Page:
We have often seen on this blog how a parent will seek to reduce, or even extinguish, their liability to pay child support maintenance for their children by reducing their (apparent) income. The problem is, of course, particularly an issue in cases where the non-resident (i.e. paying) parent is self-employed. Where they are employed the opportunities to reduce their income are somewhat limited, but where they are self-employed, the opportunities can seem almost limitless.
The latest case of this type to come to my attention is AS v Secretary of State for Work and Pensions, a decision of the Upper Tribunal last month.
For the purposes of simplicity (a rare thing, when it comes to dealing with the intricacies of child support!) I am going to simplify the facts and limit this post to the two essential points in the case, with as little reference to the various child support rules and regulations involved as possible.
The case concerned a father’s appeal against a child support assessment. The basis of the appeal was that the Child Support Agency had taken into account 100% of the dividends that he received from his company, when it should have taken into account only 60% of those dividends, as the father had transferred 40 of the 100 shares in the company to his new wife in 2011. The First-tier Tribunal had basically found that there was no proof that the transfer had ever taken place, and that it was a sham, designed to reduce the father’s child support liability. The father appealed against that decision, to the Upper Tribunal.
So the first point for the Upper Tribunal to decide was: was the First-tier Tribunal correct to find that there was no proof that that the transfer of shares had ever taken place? The First-tier Tribunal had come to this conclusion as it found that the father’s evidence in relation to the transfer was “at best inconsistent” and lacked clarity. It was not impressed by his evidence, particularly as the father was not able to show the date when the transfer took place, or that there had been any valuation before the transfer, or that the transfer was the result of an arm’s length agreement for consideration.
However, the Upper Tribunal found that there was evidence that there had been an effective transfer of the shares. Apart from anything else, a transfer between spouses did not require the same formalities as any other transfer, such as a valuation of shares.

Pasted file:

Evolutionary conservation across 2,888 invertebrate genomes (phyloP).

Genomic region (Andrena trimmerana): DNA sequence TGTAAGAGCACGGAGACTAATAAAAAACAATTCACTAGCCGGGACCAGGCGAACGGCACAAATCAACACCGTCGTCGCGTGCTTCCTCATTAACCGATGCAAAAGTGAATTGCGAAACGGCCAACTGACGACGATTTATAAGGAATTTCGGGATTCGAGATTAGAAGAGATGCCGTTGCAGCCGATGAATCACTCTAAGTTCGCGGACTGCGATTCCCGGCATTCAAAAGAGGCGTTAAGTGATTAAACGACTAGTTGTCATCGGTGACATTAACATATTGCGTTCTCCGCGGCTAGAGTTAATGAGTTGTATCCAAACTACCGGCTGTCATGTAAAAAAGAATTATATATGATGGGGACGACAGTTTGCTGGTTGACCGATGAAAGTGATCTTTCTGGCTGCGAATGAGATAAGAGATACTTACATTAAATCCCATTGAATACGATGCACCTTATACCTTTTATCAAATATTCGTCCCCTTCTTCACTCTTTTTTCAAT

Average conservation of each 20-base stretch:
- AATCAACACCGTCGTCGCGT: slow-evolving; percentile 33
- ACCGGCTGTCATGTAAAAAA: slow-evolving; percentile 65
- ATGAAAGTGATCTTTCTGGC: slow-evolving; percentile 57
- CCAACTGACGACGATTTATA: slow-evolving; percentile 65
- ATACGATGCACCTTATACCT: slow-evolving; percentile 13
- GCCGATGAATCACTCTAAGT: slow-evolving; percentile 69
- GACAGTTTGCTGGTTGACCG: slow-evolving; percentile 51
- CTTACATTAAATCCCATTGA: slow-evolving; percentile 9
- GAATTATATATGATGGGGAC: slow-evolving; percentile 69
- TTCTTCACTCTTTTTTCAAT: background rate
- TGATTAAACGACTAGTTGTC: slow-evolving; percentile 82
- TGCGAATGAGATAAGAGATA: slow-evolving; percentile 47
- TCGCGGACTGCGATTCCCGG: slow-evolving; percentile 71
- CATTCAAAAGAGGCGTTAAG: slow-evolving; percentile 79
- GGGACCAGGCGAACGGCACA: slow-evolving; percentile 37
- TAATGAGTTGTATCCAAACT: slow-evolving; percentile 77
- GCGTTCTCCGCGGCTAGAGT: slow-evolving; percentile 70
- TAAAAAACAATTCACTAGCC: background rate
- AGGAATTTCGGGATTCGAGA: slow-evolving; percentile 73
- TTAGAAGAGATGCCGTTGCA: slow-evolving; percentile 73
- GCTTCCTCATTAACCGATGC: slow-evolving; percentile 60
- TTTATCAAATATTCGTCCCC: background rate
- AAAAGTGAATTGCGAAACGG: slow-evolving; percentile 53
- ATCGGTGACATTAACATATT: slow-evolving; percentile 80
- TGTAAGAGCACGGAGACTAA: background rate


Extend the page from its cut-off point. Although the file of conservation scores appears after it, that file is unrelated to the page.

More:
But that was not the end of the matter. The second point that the Upper Tribunal considered was: did the father’s new wife do enough work for the company to earn 40% of the dividends (a not inconsiderable amount, as we shall see) as the father claimed, or was it just a sham arrangement to unreasonably reduce the father’s income?
The First-tier Tribunal had not been satisfied about the nature and extent of the father’s wife’s involvement in the business. The Upper Tribunal found it unsurprising that the First-tier Tribunal was not impressed by the father’s evidence:
“He was vague as to when his wife had started work. There was no documentary evidence that she had done any significant amount of work by comparison with him, or at all, and no suggestion that any attempt had been made to relate the amount of any work to the amount of her share of the dividends. (The total dividends declared on 30 April, at the end of each accounting year, were £30,000 in 2011, £51,750 in 2012 and £48,000 in 2013.) In particular, the First-tier Tribunal was plainly not impressed by the assertion that the father’s wife worked 20 hours a week for the company when there was evidence that she was working on five days a week for another organisation for much of the period in issue.”
In addition to all of this, the First-tier Tribunal would have been aware of the history of the case, to which the mother had drawn attention, including adverse findings as to the father’s truthfulness made by judges in financial remedy proceedings – a warning of the consequences of not telling the truth to the court!
In the circumstances, the Upper Tribunal found that the father had unreasonably reduced his income, and therefore the full amount of the dividends should have been taken into account in the assessment.
Accordingly, the father’s appeal was dismissed. Whilst the First-tier Tribunal was wrong to find that the transfer had not taken place, that did not affect the outcome, and therefore the decision was not set aside.
You can read a full report of the decision here.